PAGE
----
Just as the conversations were getting started, one of the husbands present put his arm around his wife and said, “We have good news. There will be a new addition to our household sometime soon!”
Of course we were all delighted for them, and later in the evening the conversation drifted to possible names for their child. Like most couples, at least here in the U.S., they’ve started drafting possible boy names and girl names for their bundle of joy.
To my husband, though, this is a little premature. In the culture where he grew up, babies aren’t usually named until they are born! It’s foolish to begin thinking of names for someone who hasn’t been born yet.
That’s because the names often reflect something special or unique to that baby. If the babies are born on a feast day, for example, one of their names will be literally “feast day.” Perhaps they are very loud and playful, in which case one of their names might be “laughing” or something similar.
Oh, and did I mention that babies get named by a dozen or so relatives, meaning they usually have 10 or more names? (Try fitting all of those into one passport!)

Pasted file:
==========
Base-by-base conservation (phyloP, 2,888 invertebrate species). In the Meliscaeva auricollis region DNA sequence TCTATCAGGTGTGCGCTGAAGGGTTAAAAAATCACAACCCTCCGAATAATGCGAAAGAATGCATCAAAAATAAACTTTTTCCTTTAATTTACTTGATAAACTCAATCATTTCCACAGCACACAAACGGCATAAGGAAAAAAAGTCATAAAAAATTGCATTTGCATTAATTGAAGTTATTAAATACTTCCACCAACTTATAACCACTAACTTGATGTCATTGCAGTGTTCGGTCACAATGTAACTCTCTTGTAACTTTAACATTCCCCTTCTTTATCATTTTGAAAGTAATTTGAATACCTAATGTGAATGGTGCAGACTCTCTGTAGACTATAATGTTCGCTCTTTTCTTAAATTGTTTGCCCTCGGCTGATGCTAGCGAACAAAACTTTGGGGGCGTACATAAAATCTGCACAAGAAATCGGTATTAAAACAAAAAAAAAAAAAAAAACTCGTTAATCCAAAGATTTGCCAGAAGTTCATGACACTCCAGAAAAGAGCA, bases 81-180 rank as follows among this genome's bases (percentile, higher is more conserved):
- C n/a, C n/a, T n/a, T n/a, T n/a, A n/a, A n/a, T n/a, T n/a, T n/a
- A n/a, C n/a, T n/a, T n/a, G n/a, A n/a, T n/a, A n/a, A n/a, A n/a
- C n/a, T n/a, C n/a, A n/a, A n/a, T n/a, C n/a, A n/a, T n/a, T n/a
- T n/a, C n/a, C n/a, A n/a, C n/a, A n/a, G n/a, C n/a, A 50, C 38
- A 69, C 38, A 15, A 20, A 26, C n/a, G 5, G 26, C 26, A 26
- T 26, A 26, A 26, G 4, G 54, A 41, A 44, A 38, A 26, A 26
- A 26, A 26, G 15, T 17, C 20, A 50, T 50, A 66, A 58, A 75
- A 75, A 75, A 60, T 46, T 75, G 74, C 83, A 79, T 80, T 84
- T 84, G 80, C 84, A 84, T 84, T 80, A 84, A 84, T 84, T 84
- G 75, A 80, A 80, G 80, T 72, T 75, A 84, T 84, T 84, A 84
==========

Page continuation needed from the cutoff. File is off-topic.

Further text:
Even after the baby is born, it is still called “Baby” for several days until he or she is named by the parents’ family members. I understand that in the old days, this could take several weeks or months as relatives had to walk their way to the child’s household. So the baby had better hope they were in a good mood when they arrived at the naming ceremony!
This got me thinking about the power of names – how they can reflect socioeconomic status, family heritage, personal character traits, blessings from the parents, etc.
If you have children, how did you choose to name them? Did you find a way to honor both your cultures (mother and father), and were there any challenges along the way?